Stud poker, a variant of poker, is a slightly less formal way to play poker where players receive a specific number of mixed face-up and face-down cards. Stud poker evolved from what could be called colloquial origins—the game was not, at first, structured by universal rules and is therefore played fast and loose even today, with basic structure but many variants on how it can be arranged.
Stud poker has several significant differences from straight poker. Unlike “regular” poker, stud poker is a non-positional game, which means that the order of betters in each round can change. The person who bets first in the first round doesn’t have to lead the betting in the second round, and so on and so forth. The player who wants to bet first can bet first, and other players can follow in whatever order they want.
A difference that’s even more significant, however, is that some cards are facing up while play is happening. The player who tends to bet first each round is the player with the best face-up hand. While play is happening, players must keep track of both hands, and none of the usual “poker face” or poker tricks will work on keeping the face-up hand concealed. Players must be able to play the game strategically while allowing all the other players to see their hand. Cards that are face-down during play are commonly called “hole cards.”
Stud poker was popular during American wars, when soldiers would play with either three or five cards. Nowadays, seven-card stud poker is much more popular. The number of cards has various effects on the overall way the game is played, and in some cases, regional versions of stud poker have developed that have their own rules depending on where you are.
Casinos in Aruba are famous for their stud poker games, and casinos around the United States tend to play regional or specific-numbered versions of stud poker. Sitting in on a round before you play isn’t uncommon if you’re a player who isn’t familiar with the casino or the area. Better to observe and learn the rules than jump into a game you think you know! Core rules are often the same, but surface rules will change, and making note of these changes can help you participate fully as a player.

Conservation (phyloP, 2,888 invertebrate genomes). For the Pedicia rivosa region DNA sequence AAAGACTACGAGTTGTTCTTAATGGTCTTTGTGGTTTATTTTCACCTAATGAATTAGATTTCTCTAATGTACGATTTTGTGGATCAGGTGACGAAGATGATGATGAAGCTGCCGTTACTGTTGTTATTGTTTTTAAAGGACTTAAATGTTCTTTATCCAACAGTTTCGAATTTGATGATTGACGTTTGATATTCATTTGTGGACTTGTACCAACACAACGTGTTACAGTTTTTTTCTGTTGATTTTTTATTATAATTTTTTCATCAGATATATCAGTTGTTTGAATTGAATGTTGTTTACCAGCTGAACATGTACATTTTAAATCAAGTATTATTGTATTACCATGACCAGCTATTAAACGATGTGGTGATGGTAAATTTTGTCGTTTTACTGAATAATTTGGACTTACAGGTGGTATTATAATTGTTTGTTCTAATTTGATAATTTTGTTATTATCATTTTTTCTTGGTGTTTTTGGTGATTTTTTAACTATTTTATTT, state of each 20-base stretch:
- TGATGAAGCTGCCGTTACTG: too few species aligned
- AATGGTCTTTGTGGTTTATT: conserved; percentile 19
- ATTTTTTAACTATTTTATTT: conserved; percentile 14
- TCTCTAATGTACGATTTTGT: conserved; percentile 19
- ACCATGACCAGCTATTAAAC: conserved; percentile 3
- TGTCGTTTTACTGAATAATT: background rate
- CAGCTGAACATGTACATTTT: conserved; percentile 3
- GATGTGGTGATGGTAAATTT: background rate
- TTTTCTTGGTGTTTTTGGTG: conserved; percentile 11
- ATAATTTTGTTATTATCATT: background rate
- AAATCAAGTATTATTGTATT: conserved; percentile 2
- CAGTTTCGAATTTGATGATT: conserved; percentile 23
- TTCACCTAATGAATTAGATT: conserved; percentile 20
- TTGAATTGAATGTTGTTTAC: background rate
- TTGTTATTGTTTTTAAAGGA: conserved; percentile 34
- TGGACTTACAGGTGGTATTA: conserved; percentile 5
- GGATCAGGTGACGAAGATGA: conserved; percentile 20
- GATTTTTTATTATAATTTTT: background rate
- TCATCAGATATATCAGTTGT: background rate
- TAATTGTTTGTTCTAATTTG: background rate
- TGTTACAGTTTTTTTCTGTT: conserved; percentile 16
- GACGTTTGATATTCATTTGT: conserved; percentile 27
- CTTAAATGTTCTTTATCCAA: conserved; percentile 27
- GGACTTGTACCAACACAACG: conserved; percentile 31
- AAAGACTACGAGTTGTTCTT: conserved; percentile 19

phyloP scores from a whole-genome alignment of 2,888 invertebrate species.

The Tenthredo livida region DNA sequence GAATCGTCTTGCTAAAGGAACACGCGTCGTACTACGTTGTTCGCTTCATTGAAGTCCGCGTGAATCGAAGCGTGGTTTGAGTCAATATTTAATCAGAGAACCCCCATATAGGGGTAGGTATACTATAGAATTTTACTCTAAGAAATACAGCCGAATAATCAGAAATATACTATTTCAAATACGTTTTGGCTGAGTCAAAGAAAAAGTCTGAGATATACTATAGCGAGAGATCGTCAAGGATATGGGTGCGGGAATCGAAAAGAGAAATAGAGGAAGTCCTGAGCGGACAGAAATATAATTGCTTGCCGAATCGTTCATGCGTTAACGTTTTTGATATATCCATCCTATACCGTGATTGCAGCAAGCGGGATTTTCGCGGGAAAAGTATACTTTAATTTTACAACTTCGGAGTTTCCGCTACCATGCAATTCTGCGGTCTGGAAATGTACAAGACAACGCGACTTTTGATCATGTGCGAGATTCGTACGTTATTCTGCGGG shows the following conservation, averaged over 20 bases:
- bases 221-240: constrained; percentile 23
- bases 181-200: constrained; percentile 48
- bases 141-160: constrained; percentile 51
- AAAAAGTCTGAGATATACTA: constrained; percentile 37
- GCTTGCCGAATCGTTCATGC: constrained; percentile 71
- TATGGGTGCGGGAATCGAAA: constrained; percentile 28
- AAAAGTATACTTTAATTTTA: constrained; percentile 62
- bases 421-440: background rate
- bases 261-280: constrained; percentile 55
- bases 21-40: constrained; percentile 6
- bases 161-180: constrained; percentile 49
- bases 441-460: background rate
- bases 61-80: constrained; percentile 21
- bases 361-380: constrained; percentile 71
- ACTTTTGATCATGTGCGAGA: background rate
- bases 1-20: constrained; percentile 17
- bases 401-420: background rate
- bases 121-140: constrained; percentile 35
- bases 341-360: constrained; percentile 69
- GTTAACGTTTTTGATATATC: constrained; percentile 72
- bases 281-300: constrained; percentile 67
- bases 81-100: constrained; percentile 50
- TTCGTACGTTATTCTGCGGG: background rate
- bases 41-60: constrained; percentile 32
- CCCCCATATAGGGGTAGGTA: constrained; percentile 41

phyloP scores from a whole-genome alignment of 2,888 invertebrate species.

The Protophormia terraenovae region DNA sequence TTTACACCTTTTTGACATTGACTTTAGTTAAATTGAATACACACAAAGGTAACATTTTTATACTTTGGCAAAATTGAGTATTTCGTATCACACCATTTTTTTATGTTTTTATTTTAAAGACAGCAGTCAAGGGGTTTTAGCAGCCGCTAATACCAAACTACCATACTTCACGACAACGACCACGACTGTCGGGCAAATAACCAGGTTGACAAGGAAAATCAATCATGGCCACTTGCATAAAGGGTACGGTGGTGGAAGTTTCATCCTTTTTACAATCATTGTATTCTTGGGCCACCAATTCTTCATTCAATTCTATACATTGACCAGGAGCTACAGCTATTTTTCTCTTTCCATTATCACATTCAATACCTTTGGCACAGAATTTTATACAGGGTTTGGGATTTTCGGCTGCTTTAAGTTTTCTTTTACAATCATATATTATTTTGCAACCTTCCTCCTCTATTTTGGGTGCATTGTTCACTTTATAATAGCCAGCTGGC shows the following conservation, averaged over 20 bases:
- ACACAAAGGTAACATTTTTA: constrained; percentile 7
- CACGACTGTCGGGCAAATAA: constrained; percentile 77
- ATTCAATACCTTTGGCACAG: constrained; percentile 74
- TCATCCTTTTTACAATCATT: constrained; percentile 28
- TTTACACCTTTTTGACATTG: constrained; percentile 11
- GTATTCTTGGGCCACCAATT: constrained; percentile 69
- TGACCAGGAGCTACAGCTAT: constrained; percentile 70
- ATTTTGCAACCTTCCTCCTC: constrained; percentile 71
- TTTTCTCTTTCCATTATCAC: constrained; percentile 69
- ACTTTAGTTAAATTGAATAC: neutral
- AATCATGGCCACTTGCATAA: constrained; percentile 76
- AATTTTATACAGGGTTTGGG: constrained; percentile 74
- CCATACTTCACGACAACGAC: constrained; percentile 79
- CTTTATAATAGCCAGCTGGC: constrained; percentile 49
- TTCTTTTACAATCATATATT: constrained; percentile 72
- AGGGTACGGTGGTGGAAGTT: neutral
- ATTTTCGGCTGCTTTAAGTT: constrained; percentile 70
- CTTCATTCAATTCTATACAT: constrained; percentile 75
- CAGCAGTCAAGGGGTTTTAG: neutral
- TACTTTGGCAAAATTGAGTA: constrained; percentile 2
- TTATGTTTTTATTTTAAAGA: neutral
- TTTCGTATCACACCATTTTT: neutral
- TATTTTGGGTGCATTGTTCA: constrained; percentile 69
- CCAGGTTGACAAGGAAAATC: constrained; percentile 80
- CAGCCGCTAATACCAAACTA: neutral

The structure of the game (for example, five-card stud and Mississippi stud are both structural variants of the same game) affects the way limits in the game are played. Betting limits—how much players are allowed to up the betting pool by—are generally small numbers in stud poker. Games with less cards and less rounds are often no-limit games, where players can up the bet as much as they want with each round.
Games that involve seven cards may have structured, limited betting. For example, $5/$10 with seven cards would allow upping of $5 for the first rounds and then $10 in later rounds. Betting can be structured with as many number limits are necessary.
Being familiar with these general rules gives you background knowledge of stud poker, but be aware that there are many variants, the most popular of which are six-card, London Lowball, Mississippi stud, Caribbean stud, and high-low stud. Each of these will have unique rules, and betting structures and amounts will vary from casino to casino. Bottom line: if you’re not sure what rules to be following or what the betting structure is like, ask! Casino attendants and dealers are usually happy to let you in on the local know.